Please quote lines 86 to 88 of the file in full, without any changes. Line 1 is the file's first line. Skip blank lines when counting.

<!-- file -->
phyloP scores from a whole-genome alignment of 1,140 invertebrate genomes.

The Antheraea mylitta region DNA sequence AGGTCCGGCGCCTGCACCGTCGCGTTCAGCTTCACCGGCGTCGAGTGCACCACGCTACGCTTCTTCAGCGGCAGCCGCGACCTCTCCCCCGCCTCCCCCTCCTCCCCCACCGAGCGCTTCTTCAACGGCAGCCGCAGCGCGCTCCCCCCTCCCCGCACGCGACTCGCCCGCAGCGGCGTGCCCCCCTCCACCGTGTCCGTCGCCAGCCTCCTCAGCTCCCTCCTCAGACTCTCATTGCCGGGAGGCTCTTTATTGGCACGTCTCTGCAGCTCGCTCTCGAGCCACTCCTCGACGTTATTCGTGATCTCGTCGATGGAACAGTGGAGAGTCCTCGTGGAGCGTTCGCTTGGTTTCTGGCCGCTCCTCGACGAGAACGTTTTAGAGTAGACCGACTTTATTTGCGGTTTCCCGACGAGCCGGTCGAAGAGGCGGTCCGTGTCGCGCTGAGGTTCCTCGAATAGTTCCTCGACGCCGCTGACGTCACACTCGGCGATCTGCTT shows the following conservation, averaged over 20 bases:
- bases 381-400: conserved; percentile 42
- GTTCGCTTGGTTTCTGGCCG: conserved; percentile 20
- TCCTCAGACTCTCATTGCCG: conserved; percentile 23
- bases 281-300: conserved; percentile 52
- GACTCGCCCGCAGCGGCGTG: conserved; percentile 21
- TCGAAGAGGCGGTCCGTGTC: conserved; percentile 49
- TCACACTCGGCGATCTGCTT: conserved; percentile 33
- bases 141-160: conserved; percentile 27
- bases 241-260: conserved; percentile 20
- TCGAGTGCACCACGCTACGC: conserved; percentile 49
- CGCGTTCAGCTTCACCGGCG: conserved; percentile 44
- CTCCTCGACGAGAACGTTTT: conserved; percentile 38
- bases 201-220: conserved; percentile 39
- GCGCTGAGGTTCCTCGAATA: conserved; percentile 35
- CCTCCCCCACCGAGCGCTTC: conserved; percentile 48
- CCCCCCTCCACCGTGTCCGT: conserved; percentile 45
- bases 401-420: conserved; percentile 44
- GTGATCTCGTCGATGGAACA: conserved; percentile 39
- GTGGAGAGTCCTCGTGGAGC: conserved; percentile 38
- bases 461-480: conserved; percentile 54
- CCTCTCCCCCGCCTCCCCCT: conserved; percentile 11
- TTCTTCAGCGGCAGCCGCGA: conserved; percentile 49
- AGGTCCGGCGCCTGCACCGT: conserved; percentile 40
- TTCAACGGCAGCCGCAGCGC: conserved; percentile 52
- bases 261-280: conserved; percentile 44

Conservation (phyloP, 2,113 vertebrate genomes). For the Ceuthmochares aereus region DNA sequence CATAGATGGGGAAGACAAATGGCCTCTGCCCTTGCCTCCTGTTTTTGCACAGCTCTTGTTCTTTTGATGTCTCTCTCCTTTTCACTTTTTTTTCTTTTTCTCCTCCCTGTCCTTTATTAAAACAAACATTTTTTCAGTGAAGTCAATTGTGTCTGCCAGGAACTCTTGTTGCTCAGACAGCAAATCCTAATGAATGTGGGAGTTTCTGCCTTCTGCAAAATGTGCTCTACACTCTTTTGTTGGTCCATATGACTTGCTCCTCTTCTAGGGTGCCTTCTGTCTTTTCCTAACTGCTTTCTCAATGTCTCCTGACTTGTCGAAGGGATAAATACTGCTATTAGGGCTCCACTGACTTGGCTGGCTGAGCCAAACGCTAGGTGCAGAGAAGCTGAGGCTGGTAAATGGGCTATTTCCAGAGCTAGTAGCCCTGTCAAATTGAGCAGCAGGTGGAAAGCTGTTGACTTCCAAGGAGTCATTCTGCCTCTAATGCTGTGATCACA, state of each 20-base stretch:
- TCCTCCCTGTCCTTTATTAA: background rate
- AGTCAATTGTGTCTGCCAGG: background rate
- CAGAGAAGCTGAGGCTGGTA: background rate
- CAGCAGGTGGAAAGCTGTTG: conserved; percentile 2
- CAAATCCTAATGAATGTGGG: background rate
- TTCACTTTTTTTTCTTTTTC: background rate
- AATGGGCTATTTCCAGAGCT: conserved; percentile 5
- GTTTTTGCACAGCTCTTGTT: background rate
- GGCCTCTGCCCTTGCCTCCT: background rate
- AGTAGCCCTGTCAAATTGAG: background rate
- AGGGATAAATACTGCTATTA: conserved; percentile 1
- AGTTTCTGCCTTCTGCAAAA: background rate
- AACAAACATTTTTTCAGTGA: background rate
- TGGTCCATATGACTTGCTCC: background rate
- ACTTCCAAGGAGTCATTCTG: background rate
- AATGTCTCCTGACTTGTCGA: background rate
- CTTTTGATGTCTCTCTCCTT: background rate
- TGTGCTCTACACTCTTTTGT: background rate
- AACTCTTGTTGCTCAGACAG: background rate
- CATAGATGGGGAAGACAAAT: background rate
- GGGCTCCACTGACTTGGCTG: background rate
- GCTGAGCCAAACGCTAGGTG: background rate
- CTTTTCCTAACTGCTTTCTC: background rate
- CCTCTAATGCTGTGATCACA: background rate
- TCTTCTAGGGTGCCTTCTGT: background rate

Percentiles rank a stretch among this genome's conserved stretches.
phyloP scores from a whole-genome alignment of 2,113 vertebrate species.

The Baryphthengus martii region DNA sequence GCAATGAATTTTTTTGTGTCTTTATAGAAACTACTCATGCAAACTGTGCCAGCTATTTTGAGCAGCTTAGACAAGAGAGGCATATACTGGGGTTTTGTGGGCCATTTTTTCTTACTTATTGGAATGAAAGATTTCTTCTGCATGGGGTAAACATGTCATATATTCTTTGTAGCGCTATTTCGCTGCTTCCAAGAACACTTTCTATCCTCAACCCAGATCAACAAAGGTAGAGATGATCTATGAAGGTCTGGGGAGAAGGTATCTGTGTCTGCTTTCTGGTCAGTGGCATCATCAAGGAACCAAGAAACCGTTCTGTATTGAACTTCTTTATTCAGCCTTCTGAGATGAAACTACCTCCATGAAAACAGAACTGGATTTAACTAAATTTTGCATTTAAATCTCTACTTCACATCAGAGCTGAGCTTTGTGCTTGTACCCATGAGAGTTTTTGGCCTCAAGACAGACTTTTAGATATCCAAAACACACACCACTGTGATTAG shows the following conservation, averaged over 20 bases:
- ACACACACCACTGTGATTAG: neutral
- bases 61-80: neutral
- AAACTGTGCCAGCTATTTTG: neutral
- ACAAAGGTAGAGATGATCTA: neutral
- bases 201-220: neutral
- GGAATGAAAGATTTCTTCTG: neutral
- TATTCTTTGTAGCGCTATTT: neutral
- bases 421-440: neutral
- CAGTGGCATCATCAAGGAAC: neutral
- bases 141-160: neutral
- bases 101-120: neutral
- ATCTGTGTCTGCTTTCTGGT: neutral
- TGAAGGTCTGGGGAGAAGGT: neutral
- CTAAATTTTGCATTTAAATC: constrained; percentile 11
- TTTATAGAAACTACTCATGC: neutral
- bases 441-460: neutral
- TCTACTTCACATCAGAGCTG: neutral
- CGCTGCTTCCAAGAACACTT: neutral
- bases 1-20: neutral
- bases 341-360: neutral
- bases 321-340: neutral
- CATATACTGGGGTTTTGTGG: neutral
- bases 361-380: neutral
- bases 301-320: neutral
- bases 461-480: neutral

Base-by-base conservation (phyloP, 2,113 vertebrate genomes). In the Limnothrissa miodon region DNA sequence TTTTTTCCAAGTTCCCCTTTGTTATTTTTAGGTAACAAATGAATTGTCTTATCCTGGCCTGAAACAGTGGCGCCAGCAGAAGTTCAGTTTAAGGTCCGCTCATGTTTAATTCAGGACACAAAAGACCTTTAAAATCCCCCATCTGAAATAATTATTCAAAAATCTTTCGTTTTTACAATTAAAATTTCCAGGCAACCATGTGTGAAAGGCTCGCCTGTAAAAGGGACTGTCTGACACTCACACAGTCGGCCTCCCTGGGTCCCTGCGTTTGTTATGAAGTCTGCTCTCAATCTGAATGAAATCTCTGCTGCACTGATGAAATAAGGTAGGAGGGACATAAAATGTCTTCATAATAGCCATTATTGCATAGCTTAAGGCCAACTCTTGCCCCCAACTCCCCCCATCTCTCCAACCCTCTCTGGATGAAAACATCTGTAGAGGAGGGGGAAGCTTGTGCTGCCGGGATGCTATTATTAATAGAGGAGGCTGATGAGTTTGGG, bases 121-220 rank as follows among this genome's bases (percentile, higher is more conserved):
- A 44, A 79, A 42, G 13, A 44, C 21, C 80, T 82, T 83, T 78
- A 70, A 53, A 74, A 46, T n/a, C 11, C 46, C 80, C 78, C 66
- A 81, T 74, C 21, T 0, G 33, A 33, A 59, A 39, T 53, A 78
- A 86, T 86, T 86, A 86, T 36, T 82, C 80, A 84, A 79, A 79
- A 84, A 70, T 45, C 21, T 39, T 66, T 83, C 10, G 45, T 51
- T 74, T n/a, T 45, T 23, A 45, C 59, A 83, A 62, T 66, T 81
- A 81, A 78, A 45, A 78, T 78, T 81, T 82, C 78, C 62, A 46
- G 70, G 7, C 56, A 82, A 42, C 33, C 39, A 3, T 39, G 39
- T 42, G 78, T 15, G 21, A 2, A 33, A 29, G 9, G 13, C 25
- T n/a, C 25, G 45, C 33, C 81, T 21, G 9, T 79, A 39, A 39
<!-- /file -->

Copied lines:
- A 86, T 86, T 86, A 86, T 36, T 82, C 80, A 84, A 79, A 79
- A 84, A 70, T 45, C 21, T 39, T 66, T 83, C 10, G 45, T 51
- T 74, T n/a, T 45, T 23, A 45, C 59, A 83, A 62, T 66, T 81